This post is part of my “out of the box” pondering thoughts. It's no life changing theology but I often think questions to myself that may or may not have answers. You may think these thoughts are pointless (which some kind of are), but it's a bit of fun and hopefully sometimes an “oh yeah, that's true” moment or something new to dwell upon. These thoughts often lead onto other thoughts and I try to do a bit of research, so you may learn something new.
Today's “ponder thought” led me to explore the history of our annual calender. Now, I'm going to make a couple of statements...
1. MARCH should be the first month of the year and...
2. There should be 13 months in a year.
March: the first month of the year
Some of you may have thought this before, but as we “spring” into summer, before we “fall” into winter (get it? I digress, I should move on...), as spring begins, so does new life; plants and trees begin to blossom, animals come out of hibernation and give birth to their new kin, the bugs come back (which I hate most about spring), the weather starts to get warmer and the days start to get longer. It's a new start for nature, a new season, from the dead of winter to the life of spring. (Game of Thrones fans know the significance of the change of seasons!)
When you think about nature and the seasons, you think it would make sense for the year to start in spring. The first month of the year should be the first month of spring as we “march” into a new year (sorry about the puns, I can't help myself!). Another thing I noticed about the months was that the names of our 9th, 10th, 11th and 12th months were actually named after the Latin words for numbers 7, 8, 9 and 10 (septem, octo, novem and decem), which supports March being the first calendar month.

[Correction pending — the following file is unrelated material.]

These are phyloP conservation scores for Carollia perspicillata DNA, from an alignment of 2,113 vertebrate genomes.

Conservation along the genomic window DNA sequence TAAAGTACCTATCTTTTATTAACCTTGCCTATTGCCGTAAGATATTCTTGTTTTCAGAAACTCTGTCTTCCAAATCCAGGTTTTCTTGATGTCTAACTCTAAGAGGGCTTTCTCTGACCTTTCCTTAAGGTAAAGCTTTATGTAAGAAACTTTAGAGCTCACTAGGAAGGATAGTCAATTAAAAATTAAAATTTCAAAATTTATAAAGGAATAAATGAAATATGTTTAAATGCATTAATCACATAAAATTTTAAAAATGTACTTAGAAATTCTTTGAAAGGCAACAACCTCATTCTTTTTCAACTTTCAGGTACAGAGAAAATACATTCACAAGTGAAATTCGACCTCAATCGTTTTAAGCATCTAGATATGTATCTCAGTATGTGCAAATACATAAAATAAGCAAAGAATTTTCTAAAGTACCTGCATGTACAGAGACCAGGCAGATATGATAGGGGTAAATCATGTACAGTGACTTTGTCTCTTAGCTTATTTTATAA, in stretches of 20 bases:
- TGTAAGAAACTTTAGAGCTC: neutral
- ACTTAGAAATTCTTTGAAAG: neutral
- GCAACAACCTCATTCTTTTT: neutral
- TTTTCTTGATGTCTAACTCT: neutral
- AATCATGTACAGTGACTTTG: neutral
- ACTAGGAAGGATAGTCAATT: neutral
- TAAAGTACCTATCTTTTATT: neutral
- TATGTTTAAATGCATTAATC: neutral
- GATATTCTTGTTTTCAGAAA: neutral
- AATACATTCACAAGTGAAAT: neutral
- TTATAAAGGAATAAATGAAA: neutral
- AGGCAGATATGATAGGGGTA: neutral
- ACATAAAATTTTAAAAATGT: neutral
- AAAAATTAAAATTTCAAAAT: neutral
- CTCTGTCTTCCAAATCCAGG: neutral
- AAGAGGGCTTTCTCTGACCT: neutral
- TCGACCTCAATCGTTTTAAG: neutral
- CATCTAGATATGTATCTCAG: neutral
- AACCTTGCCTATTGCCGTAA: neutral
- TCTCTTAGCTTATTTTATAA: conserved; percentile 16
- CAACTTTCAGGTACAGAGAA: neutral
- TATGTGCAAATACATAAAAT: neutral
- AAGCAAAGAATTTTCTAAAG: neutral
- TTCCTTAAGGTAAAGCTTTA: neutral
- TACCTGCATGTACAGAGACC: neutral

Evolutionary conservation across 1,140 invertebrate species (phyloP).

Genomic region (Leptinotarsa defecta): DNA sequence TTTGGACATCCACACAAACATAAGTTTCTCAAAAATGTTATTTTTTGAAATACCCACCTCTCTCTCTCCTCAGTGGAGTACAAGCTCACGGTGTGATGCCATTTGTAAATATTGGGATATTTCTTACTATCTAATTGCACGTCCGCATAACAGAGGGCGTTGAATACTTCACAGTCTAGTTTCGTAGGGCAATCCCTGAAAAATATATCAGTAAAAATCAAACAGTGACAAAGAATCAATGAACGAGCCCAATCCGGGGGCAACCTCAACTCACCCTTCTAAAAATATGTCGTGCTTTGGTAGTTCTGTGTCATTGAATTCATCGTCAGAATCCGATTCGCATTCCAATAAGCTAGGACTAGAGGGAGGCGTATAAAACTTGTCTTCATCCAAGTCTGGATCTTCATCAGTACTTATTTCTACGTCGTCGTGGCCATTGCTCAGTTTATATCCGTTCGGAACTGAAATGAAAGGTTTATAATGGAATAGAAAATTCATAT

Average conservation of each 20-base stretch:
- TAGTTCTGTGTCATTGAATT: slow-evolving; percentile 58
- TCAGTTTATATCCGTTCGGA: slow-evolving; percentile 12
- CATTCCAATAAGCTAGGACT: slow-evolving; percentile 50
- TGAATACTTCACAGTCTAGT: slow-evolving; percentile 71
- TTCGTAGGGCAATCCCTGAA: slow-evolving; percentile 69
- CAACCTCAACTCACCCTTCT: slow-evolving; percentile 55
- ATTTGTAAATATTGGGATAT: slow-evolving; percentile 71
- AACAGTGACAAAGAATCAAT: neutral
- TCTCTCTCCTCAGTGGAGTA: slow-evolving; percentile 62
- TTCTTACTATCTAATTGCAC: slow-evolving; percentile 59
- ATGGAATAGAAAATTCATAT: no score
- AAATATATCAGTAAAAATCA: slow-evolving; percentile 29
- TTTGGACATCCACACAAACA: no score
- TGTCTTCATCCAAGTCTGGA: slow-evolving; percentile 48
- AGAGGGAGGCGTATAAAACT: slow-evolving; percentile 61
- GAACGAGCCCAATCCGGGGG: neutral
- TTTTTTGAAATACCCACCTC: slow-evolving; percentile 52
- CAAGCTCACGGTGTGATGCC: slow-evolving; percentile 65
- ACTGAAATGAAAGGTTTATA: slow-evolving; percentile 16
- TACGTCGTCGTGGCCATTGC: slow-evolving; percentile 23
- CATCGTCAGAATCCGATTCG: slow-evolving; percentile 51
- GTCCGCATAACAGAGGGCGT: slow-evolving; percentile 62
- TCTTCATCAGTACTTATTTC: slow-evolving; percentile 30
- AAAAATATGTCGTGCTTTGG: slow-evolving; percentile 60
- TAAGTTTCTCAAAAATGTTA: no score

Some of you may already know that March was originally the first month of the year. When the Roman calendar was invented the first month was Martius (to honour Mars, the Roman God of war), which became March. The seventh, eighth, ninth and tenth months were September, October, November and December.
December was still the last month and the days between December and March were not assigned to any months. The early Romans must have just hibernated in the winter, not a bad idea! The Romans then later introduced Ianuarius (January) and Februarius (February). This calendar would also explain why it's February that has less days and the leap day. You can check out more information about the Roman calendar on wikipedia.
13 Months in a year
Most of us think of a month as four weeks (28 days) with two or three more days (except February, of course). However, what I noticed is that 13 months of 28 days is 364 days, only one day off our 365 days in a year. So why not have 13 months in a year? This way we would have exactly four weeks in every month, except one (or have one fun day in a year and two fun days on leap years! Yay!!).
I'm not the first person to think this. Moses B. Cotsworth thought the exact same thing and in 1902 designed the International Fixed Calendar with 13 months of 28 days, but no country officially adopted it. George Eastman, the founder of Kodak, is the most famous person to adopt this calendar and his company used it between 1928 and 1989.
An obvious reason why we have 12 months instead of 13 is the superstitious discrimination against the number 13. In many cultures it's the unlucky number. But why is it so unlucky?? Maybe I'll explore that in my next blog...
I hope you enjoyed reading. Until next time, peace and love,
Michael J. Hillier.